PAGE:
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Adding excitement to a South End townhouse’s neutral palette

Splashy accents help reinvent the five-floor residence.

A piece by artist and onetime child prodigy Alexandra Nechita hangs to the left of the fireplace, and a Salvador Dali print the couple bought in Europe hangs to the right. A custom plastered chandelier by trans-LUXE floats above the room. sean litchfield

Although color was not foremost on Irene and Lionel Harris’s minds when they hired designer Dane Austin, by the time he wrapped up their project, he had woven myriad hues throughout the five floors of their South End town house. “They initially asked me to shift a few rooms around, but it turned out that there were other issues,” Austin says. “Including the neutral palette.”

Austin is not into beige. “It reminds me of a bowl of oatmeal,” says the Boston-based designer. “Only when you dress it up with apricots, apples, and cinnamon does it become exciting.”

The Harrises had purchased high-quality furnishings when they first moved into the newly renovated home in 2013 with their children, Ian, Clay, and Cailey. In the five years since, their needs and tastes had changed. Rather than start from scratch, Austin worked with the existing scheme, adapting some pieces, relocating others, and introducing new ones when necessary. “I try to preserve what will work with the next iteration of the design,” he says.

Designer Dane Austin likens the sapphire blue mirrors, by Bunny Williams Home, to exclamation points for the artwork.Joyelle west for the boston globe

On the ground floor, the kitchen still felt spiffy, but the postage-stamp-size rug and oversize table in the adjoining dining room fell flat. A custom Keith Fritz dining table with two leaves now sits atop a statement rug woven with a dramatic abstract pattern. Splashes of color in the rug informed the marine blue raw-silk wallcoverings flanking the fireplace, where Austin hung prints scavenged from other rooms. He also enlivened the cabinet fronts with bronze-colored mirror inlays. “It helps bounce light around the room and picks up the metallic threads from the drapery,” he says.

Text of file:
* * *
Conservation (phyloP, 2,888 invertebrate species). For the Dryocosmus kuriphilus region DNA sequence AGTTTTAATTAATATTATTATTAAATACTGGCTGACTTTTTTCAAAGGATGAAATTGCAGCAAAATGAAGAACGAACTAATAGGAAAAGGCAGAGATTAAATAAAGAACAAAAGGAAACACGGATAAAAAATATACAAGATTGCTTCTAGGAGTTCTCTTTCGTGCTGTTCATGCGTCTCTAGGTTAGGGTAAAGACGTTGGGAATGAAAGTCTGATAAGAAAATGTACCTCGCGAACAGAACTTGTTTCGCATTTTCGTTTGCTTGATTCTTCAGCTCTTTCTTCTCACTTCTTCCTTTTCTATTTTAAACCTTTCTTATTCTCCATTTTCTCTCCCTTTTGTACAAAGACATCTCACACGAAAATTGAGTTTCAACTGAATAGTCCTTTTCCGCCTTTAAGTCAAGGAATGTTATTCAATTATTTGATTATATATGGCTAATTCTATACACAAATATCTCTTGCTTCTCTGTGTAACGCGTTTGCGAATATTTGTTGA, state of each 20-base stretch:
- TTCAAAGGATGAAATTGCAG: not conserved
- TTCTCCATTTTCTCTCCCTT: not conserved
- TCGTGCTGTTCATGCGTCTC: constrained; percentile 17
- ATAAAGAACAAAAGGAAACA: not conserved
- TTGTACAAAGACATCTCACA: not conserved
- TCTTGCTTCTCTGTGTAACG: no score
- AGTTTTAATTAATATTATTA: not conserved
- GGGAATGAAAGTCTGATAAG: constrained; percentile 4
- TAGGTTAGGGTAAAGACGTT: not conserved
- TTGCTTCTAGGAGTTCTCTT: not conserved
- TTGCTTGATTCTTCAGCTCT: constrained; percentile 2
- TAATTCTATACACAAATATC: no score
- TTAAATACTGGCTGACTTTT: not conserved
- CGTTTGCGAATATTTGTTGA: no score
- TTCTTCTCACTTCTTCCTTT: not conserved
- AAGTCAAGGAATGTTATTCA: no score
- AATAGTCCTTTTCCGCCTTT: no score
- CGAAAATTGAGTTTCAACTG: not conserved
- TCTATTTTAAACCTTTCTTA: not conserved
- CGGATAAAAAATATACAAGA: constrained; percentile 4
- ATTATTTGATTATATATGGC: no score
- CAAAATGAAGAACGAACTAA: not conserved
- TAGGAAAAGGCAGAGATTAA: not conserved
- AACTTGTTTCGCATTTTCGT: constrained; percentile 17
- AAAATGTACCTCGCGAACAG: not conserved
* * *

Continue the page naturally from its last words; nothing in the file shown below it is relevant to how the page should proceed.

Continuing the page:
To avoid repainting the parlor-level living room, Austin added color using furniture and accessories. A gas fireplace came out to make space for more seating, which includes armchairs reinvented with biscuit-tufted box cushions and a fun print. Rather than sacrifice the expensive Stark rug that had been cut to fit around the hearth, Austin positioned the new buttercup-colored velvet sofa on top of the cut-out. (The original sofa replaced a beat-up one in the family room.)


The showstopper is the mixed-media artwork by Jay Kelly, a commission through SoWa gallery Claire Carino Contemporary. It features a still from the couple’s favorite movie, Hong Kong filmmaker Wong Kar-wai’s modern classic In the Mood for Love, which is partly set in Irene’s native Singapore. “We wanted to reflect her Asian heritage,” Lionel says. On the Asian-style cocktail table, the family plays mah-jongg, chess, poker, and Jenga.

The adjacent family room already had rust-colored grass-cloth wallcoverings but needed more vibrant moments. Pillows made from global-inspired prints and new fringed-tape trim on the Roman shades did the trick. “The solid brown fabric felt very heavy,” Austin says of the window treatments. “It needed to be dressed up.”

One level up, he made a few small but significant adjustments in the master bedroom. The bedside lamps moved to the living room, replaced by more appropriately scaled pieces. New woven shades block sunlight — a fix implemented throughout the house — and complement the wallcovering. (Irene had wanted the damaged grass cloth torn out, but Austin was able to repair it.) And clearing toys from the sitting area created a cozy spot by the fireplace.

Then there were the room swaps. Cailey moved out of the nursery off the master bedroom, and Lionel claimed that space as his office. Austin designed a custom daybed with hidden drawers that maximize the small space. The kids curl up to watch television while Lionel is at his desk, and a guest can crash there in a pinch. Lionel says, “I love that I have everything to work, play, or relax, all right here.”


In the family room, Austin replaced a glass coffee table with a leather storage ottoman.sean litchfield

After Ian went off to college, Cailey took over his fourth-floor bedroom. For the feature wall, Austin helped Irene choose a landscape-like watercolor-style mural inspired by a vintage Persian rug he relocated from Clay’s room. Clay got a new rug along with Ian’s upholstered bed. Finally, Austin transformed Lionel’s former office into a homework den outfitted with a custom desk that morphs into a Murphy-style bunk bed, where Ian sleeps when he’s in town.

Austin created well-functioning spaces for all, spreading color along the way. And he didn’t waste a thing. Lionel, who has since tasked the designer with revamping the roof deck, characterizes the updates as “crisp” and “sharp.” Austin says, “I look at every element and ask, ‘Is it special, interesting, and unique?’” Now, every room is all of the above.


■ Interior Designer: Dane Austin Design, daneaustindesign.com

■ Architect: SLR Architecture, slrarchitecture.com

■ Builder: Prime Building & Construction, primebuildingandconstruction.com

■ Drapery Workroom: Just Imagine Draperies, justimaginedraperies.com


The hemp wallcovering in Cailey’s room is Fade by Phillip Jeffries.sean litchfield
Resource, a European company specializing in space-saving furniture, made the desk (which converts to a bunk bed) in the homework den.sean litchfield

Marni Elyse Katz is a frequent contributor to the Globe Magazine. Send comments to magazine@globe.com.